Also, most kids in foster care get moved from house to house. Each time, it's basically like losing a parent to death. Imagine being placed with a different spouse every few years.

The psychological effects of being moved back and forth from one placement to another, basically at any age over a few months, can be profound and disabling. Of course, many kids are fine-- but often, the system makes worse what it tries to fix.

You talk about an "intervention"-- is there alcohol or other drug use involved? Are you sure it's addiction? You suggest that there may be mental illness. If so, there are better ways to get people into treatment than doing a formal intervention-- you need real professionals, not just some drug/alcohol focused "interventionist" who may not be educated about psychiatry. And when there are kids involved, it really is important to get treatment right and not move someone from the home of a slightly messy potsmoker into that of an alcoholic or abusive or even more chaotic foster home.
posted by Maias at 6:04 PM on February 8, 2008

Unfortunately, I've been in this situation several times. I think, like several other posters are alluding to, that you need to examine this situation and how you feel about it a little more carefully. Do you simply have an ideological issue with how these relatives are raising their children? Are they simply bad parents, or are they subjecting their children to the kind of abuse or neglect that a CPS investigation would determine warrants action? Are the parents drug or alcohol dependent and is that directly affecting the children? Are the children being subjected to repeated violence or threats (themselves, or another adult; physical or emotional)? Are there other illegal activities going on in the home? Does the home have running water and a working toilet? Does the home have a means of storing and preparing food? Does the home exhibit any immediate dangers to a child's safety (broken stairs, unshielded electrical outlets, broken windows, missing floorboards, no heat, etc.)? Are the children suffering from repeated injuries or unexplainable illnesses? I will say that personally, I've never called CPS yet, but I have called the police several times for domestic "situations" involving family where intervention was warranted. I've intervened myself in others, and some, I've let go in the sense of trying to choose my battles.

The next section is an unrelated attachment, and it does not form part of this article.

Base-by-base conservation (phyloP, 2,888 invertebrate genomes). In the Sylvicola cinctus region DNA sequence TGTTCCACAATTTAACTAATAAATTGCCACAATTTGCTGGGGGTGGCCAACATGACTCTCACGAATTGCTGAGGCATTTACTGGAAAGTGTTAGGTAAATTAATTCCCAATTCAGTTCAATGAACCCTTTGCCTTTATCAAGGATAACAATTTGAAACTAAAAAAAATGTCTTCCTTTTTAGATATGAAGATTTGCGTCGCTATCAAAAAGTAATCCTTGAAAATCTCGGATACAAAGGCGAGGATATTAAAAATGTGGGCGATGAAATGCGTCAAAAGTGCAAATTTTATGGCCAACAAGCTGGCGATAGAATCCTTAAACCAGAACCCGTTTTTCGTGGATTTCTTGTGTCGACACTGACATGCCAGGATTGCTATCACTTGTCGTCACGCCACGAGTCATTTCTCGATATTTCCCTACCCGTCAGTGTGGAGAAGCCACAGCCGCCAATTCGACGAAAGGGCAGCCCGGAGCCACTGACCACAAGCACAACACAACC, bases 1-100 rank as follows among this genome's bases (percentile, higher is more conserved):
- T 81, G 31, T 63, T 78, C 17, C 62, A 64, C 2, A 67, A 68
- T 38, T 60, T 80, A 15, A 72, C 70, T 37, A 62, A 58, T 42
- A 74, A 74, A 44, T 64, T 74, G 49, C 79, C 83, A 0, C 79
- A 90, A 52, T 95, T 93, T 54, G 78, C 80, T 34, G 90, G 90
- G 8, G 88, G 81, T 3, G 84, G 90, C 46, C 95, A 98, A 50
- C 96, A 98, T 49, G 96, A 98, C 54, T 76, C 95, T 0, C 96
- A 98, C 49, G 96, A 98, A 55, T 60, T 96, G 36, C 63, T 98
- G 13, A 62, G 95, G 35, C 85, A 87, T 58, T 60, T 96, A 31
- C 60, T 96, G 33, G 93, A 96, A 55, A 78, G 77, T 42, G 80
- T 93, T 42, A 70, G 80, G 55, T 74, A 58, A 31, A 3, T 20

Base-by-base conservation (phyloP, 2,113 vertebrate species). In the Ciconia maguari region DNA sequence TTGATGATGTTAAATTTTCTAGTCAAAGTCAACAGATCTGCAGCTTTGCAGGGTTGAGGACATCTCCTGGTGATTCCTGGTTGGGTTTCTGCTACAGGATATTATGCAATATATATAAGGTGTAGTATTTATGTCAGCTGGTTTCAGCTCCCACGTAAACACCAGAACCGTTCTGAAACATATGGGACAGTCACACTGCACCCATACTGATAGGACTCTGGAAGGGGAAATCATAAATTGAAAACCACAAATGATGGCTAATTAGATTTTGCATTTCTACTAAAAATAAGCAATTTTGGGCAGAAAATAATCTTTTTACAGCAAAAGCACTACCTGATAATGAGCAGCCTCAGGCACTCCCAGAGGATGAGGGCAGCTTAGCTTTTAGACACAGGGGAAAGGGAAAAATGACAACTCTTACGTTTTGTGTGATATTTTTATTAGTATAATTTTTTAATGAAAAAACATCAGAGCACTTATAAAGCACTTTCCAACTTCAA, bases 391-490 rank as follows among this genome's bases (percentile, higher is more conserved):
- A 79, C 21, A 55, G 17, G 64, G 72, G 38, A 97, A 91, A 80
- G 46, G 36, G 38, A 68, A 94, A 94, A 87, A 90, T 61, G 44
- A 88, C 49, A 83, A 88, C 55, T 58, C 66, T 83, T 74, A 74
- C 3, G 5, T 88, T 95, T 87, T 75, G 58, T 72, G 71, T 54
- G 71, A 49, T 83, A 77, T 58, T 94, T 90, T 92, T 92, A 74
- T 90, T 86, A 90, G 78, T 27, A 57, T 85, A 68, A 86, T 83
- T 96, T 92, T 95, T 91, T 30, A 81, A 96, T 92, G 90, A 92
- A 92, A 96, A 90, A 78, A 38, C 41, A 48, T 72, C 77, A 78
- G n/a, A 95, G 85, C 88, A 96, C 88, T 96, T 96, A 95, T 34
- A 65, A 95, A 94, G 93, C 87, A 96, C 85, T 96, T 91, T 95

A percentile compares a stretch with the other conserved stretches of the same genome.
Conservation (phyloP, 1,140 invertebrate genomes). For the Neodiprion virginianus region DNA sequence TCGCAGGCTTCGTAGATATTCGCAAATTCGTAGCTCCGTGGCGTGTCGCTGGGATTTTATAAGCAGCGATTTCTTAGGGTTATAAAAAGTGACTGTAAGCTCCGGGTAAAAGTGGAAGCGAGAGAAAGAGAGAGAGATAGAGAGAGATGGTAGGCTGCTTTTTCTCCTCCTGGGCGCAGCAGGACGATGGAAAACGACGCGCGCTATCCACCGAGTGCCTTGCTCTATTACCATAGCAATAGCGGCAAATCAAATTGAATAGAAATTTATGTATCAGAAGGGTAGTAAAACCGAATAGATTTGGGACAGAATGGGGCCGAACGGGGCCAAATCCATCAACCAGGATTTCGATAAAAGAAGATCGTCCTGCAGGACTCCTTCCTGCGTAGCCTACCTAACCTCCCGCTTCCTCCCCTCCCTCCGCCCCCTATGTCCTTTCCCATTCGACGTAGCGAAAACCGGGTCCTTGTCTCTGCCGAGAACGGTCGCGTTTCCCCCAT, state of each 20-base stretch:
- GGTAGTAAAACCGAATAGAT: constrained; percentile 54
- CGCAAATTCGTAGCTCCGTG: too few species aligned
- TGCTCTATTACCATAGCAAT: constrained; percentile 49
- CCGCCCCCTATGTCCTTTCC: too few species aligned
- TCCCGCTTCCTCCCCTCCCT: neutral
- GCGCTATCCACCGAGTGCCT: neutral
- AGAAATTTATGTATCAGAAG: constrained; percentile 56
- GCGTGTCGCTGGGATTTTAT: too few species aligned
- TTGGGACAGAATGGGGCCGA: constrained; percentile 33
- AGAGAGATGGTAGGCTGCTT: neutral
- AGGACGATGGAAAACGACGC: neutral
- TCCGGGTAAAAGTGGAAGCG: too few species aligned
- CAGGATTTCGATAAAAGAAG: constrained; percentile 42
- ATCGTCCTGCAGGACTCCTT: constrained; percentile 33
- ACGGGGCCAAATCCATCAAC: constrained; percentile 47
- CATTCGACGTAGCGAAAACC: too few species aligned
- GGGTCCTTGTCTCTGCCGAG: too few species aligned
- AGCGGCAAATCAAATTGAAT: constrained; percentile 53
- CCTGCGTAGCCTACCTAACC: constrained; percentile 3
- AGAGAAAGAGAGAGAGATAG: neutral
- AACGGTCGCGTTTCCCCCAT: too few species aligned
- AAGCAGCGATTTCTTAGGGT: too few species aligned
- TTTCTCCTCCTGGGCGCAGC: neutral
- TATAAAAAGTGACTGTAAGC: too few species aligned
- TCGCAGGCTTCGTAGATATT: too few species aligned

posted by mrmojoflying at 6:50 PM on February 8, 2008

Trinity-8 director's point of view has made me back off from my initial reaction, which was: Do not call the government. Do do an intervention, but don't expect much. If they don't right themselves on their own or by seeking professional help with a set time frame, then do get the kid out of there.